David Jacobs-Strain and Bob Beach presented by Rainshadow Concerts
Rainshadow Recording welcomes touring singer-songwriter David Jacobs-Strain https://davidjacobs-strain.com/ with Bob Beach in concert, Saturday June 18 at 7:30pm at the Palindrome at Eaglemount Cidery, 1893 S. Jacob Miller Rd. Sponsored by Strait Floors. Media sponsor is KPTZ radio.
In 2001, as concert director at Swallow Hill Music Association in Denver, Rainshadow’s Everett Moran was charged with booking their fifth annual Coors Roots of the Blues Festival. He was looking for a young up-and-comer to open the festival – someone with enough chops and soul to play on the same stage with the likes of John Jackson, Corey Harris, Del Rey and others. His friend & colleague, Mary Flower suggested a young, sixteen year-old kid from Eugene Oregon. Well, David Jacobs-Strain most certainly had the chops to hang and an old soul to boot.
Twenty years hence and that prodigious, young bluesman has more than doubled in age but, arguably, has at least doubled in musical breadth. David has evolved from a myopic student of the blues into one of the finest singer-songwriters of his generation and, yes, he still has the chops to hang with the best. To wit, his most recent release was tracked at Sound City and mixed by Jim Scott (Tom Petty, Lucinda Williams). David is joined by an A-list of musicians including Jim Keltner, Viktor Krauss, Greg Liesz, and Larry Goldings.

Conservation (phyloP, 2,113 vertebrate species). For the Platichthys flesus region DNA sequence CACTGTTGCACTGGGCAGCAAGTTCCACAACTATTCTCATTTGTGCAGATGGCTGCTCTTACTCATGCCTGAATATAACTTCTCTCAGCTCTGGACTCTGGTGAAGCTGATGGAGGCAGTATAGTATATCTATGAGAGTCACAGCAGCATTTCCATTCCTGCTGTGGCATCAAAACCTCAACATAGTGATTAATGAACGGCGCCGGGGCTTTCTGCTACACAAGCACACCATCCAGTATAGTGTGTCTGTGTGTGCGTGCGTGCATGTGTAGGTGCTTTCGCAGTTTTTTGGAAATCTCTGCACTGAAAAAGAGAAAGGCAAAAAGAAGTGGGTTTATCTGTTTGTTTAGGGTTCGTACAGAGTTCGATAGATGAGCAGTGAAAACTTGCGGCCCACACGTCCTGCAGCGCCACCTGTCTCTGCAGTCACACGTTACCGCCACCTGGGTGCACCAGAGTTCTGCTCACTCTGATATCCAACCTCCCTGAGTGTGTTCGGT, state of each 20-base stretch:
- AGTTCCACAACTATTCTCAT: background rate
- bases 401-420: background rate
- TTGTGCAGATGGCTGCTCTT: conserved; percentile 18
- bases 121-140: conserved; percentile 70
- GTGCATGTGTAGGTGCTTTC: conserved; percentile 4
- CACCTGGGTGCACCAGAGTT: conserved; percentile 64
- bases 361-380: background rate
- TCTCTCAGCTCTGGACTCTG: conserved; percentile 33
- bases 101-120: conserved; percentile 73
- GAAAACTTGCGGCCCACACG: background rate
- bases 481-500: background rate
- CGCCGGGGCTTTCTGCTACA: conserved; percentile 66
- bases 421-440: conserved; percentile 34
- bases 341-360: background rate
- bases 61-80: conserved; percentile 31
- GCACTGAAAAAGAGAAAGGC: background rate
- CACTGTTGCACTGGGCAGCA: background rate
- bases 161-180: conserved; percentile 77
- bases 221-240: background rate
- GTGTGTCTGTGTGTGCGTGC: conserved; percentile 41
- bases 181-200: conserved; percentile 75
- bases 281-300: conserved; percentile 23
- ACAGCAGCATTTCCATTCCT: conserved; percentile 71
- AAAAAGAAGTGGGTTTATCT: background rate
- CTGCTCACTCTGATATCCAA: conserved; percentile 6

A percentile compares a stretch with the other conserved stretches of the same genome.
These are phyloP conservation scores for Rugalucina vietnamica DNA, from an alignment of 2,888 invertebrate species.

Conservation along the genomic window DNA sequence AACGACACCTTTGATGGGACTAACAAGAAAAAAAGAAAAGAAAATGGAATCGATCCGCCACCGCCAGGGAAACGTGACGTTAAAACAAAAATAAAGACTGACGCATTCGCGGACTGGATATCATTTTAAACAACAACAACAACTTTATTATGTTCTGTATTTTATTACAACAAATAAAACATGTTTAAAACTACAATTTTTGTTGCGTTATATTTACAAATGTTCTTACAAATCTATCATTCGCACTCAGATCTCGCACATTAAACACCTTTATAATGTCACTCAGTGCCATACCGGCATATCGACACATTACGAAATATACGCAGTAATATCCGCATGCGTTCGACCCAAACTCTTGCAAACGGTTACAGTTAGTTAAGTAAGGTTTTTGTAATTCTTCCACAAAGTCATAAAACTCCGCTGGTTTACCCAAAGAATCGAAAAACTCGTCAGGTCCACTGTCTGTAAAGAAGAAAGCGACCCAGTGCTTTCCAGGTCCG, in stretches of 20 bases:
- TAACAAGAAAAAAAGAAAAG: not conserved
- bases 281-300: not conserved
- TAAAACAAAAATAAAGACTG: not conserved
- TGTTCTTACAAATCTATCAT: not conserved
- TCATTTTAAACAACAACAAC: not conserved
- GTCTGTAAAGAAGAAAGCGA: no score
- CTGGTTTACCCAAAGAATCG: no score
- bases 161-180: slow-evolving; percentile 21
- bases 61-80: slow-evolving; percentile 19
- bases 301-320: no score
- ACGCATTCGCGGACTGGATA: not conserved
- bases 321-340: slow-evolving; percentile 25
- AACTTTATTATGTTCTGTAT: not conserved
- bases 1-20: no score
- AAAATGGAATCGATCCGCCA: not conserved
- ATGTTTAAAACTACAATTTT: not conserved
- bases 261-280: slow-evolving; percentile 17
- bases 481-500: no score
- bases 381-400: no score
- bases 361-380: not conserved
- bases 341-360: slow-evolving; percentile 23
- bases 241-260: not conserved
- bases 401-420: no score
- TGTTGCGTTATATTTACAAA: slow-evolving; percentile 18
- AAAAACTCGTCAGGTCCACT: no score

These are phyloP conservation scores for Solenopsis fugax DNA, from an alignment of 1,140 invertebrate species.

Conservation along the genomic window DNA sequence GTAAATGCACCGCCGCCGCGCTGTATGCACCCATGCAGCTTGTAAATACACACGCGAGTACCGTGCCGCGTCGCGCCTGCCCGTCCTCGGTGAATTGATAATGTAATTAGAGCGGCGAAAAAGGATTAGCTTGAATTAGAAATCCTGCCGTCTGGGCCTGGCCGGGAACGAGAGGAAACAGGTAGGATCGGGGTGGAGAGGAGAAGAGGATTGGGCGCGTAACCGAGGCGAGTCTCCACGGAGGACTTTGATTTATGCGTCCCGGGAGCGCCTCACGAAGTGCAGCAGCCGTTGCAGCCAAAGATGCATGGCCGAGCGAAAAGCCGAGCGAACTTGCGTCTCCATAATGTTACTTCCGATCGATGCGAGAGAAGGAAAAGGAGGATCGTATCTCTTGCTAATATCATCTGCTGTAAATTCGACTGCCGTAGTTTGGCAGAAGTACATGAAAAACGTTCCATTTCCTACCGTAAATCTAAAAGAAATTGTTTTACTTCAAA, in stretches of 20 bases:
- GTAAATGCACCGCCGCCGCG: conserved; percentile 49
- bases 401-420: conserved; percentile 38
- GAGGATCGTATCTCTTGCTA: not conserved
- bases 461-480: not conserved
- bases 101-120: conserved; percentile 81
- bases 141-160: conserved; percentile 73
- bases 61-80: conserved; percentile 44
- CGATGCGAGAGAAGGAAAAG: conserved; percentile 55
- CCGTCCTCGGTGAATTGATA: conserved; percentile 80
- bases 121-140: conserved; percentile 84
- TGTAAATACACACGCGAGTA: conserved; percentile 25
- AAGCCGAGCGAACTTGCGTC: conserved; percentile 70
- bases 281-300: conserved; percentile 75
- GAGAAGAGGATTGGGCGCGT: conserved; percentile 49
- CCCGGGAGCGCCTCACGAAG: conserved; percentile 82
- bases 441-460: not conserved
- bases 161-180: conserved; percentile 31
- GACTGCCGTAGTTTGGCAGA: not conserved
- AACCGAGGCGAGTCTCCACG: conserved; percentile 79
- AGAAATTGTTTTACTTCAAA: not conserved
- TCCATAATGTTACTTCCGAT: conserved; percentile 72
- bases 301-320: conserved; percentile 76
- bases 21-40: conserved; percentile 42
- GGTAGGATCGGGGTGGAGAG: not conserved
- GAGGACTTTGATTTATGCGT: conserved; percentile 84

Known for both his virtuosity and spirit of emotional abandon, David’s live show moves from humorous, subversive blues, to delicate balladry, and then swings back to swampy rock and roll. Its a range that ties him to his own generation, as well as to guitar-slinger troubadours like Robert Johnson and Jackson Browne. “I try to make art that you can dance to, but I love that darker place where, in my mind, Skip James, Nick Drake, and maybe Elliot Smith blur together.”
David began playing on street corners and at farmers markets as a teenager in Eugene, Oregon, and bought his first steel guitar with the quarters he saved up. Before he dropped out of Stanford to play full time, he had already appeared at festivals across the country, often billed as a blues prodigy, but he had to fight to avoid being a novelty act: “I wanted to tell new stories, it just wasn’t enough to relive the feelings in other peoples music.”
David is joined by veteran harmonica player, Bob Beach.
Tickets are $20 each from https://DJ-S.brownpapertickets.com or at the door.